Integrated Marine and Nearshore Ecology Team
Science to support healthy and resilient coastal and marine populations, habitats, communities, and ecosystems on the U.S. West Coast.
The Integrated Marine and Nearshore Ecology (IMENSE) Team at the Northwest Fisheries Science Center conducts innovative, integrative science about connected biophysical and human systems. We do this to inform the stewardship of fisheries, protected species, and ecosystems.
We focus our activities within three broad categories:
- Integrative, ecosystem-scale assessment and decision support.
- Species- and habitat-focused studies in broad ecosystem contexts.
- Application of emerging technologies, quantitative analyses, and modeling.
These efforts are primarily related to the U.S. West Coast and Puget Sound regions. We rely on approaches that range from highly qualitative to highly quantitative.
We link social and ecological systems to better inform coastal and ocean management and conservation. Our research tends to lie at intersection points of multiple, at-times-conflicting mandates. We support the recovery and conservation planning of species listed under the Endangered Species Act and Marine Mammal Protection Act. Our work fulfills requirements for science-based fisheries management under the Magnuson-Stevens Act. We also support the ecosystem-based management of the California Current Large Marine Ecosystem and Salish Sea Ecosystem under the National Environmental Policy Act and NOAA Fisheries’ Ecosystem-Based Fisheries Management Policy.
The research supports multiple NOAA Fisheries initiatives, including implementation of Integrated Ecosystem Assessments, the Western Region Implementation Plan for Ecosystem-Based Fisheries Management, the Western Region Action Plan for the National Climate Science Strategy, and the Stock Assessment Improvement Plan.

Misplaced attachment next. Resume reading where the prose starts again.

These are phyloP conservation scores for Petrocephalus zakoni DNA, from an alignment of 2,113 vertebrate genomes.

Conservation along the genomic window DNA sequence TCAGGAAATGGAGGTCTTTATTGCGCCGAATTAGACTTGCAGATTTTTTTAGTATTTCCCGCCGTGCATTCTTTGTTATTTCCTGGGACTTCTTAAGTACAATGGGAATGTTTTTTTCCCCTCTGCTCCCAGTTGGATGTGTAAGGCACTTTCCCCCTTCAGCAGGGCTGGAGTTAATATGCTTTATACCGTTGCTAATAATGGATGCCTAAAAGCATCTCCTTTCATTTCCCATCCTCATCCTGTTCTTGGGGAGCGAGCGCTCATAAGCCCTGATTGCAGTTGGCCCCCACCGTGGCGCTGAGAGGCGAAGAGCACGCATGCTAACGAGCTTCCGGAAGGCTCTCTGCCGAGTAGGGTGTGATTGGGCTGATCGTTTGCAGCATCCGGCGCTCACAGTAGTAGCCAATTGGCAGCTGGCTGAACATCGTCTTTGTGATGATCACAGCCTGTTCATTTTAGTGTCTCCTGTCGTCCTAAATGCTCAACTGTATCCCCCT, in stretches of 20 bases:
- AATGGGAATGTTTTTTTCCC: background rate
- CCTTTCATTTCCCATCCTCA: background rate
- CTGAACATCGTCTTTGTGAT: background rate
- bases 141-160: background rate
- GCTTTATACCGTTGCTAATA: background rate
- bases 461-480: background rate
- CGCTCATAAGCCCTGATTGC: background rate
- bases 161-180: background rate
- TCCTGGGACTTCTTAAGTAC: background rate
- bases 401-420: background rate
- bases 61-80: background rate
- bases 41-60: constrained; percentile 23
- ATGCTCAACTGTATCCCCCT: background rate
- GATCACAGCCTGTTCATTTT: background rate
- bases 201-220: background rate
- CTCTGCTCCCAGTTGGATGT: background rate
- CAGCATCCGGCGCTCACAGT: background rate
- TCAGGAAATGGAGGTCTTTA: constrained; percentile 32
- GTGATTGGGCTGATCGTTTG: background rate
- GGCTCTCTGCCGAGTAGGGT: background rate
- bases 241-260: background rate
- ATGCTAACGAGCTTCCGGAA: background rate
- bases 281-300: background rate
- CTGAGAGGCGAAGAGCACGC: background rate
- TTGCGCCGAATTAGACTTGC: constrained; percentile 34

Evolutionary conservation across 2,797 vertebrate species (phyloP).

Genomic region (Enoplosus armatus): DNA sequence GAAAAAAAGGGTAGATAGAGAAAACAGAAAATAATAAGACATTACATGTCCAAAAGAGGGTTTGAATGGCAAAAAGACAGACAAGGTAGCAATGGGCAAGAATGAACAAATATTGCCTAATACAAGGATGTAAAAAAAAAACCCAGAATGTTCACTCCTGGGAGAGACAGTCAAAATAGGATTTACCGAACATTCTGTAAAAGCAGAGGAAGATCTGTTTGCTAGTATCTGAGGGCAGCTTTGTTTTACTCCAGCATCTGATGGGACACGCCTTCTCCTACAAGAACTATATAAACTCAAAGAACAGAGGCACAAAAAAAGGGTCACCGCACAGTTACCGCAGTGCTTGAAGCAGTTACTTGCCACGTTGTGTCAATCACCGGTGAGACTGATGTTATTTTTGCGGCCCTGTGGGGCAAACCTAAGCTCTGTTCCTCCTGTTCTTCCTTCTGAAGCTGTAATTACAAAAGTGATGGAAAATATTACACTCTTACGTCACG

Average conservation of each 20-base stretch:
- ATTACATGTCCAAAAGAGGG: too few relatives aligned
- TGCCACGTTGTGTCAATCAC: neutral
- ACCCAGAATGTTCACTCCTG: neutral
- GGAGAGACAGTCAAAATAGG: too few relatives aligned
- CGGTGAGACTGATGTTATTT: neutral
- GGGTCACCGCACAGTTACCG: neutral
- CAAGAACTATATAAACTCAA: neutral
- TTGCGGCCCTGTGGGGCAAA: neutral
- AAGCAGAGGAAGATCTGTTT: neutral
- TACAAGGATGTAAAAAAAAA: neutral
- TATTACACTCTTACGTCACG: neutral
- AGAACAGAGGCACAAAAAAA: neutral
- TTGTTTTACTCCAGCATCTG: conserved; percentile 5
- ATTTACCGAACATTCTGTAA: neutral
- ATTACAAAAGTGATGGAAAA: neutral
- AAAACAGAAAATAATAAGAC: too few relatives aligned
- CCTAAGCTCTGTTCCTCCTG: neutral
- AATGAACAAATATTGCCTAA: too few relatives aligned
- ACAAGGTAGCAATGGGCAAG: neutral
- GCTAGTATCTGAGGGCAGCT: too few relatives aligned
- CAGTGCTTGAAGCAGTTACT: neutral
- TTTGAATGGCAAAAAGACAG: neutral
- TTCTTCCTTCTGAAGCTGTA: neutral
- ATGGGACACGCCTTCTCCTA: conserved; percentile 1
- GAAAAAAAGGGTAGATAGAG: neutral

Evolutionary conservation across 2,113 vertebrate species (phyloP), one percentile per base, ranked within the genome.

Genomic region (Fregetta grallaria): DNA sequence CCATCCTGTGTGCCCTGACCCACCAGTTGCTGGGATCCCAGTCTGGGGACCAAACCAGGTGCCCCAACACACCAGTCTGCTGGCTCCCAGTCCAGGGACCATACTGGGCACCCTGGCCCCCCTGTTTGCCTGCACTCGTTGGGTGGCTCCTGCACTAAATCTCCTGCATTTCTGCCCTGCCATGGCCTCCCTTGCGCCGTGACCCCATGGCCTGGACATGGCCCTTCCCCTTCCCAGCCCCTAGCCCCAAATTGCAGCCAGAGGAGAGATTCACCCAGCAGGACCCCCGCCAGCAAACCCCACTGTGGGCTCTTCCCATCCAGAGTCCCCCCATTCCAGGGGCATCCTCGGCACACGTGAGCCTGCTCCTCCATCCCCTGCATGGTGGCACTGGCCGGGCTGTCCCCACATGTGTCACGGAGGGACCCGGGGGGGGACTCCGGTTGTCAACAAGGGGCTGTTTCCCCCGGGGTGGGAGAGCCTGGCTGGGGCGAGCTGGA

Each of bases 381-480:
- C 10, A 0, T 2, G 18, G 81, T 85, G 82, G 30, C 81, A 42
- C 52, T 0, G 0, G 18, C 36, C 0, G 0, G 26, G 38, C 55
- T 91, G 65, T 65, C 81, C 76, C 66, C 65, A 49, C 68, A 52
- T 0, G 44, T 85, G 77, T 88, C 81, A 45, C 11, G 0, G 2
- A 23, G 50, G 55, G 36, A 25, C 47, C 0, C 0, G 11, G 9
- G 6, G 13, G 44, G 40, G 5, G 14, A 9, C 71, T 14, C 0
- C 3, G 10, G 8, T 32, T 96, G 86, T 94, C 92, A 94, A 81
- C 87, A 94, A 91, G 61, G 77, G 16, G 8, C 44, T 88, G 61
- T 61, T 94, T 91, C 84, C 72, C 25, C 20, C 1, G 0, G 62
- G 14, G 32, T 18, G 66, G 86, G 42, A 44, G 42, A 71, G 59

Our expertise is rooted in ecology, ecosystem science, and conservation with specific knowledge of fishes (especially groundfishes and Pacific salmon), invertebrates, marine birds, marine mammals, phytoplankton, and living habitats (such as seagrasses and kelps).
In collaboration with other scientists, we focus our research in several areas:
- Analyses of shifting productivity, recruitment, and distribution of species, which present changes in opportunities and risks for different fisheries and communities.
- Development of ecosystem status reports that track the inherent variability and long-term change of biophysical, social, and economic conditions in the California Current.
- Contributions to conservation, restoration, and future management plans for nearshore habitats, protected species, National Marine Sanctuaries, and other resources.
- Simulation frameworks that test and compare the status quo and alternate management approaches under present and future conditions.
- Improved ability to assess risk and evaluate management tradeoffs within and among fisheries, and between fisheries and non-fisheries sectors and activities.
Jameal Samhouri, Ecosystem Science Program Manager
Chris Harvey, Supervisory Research Fish Biologist
Ecosystem Science for Endangered and Threatened Rockfish in Puget Sound
Ecosystem-Based Fishery Management
California Current Integrated Ecosystem Assessment
Impacts of Harmful Algal Blooms on West Coast Fishing Communities
Climate Impacts on West Coast Fisheries and Protected Species
Coastal Restoration to Benefit Salmon and Other Fishes in Puget Sound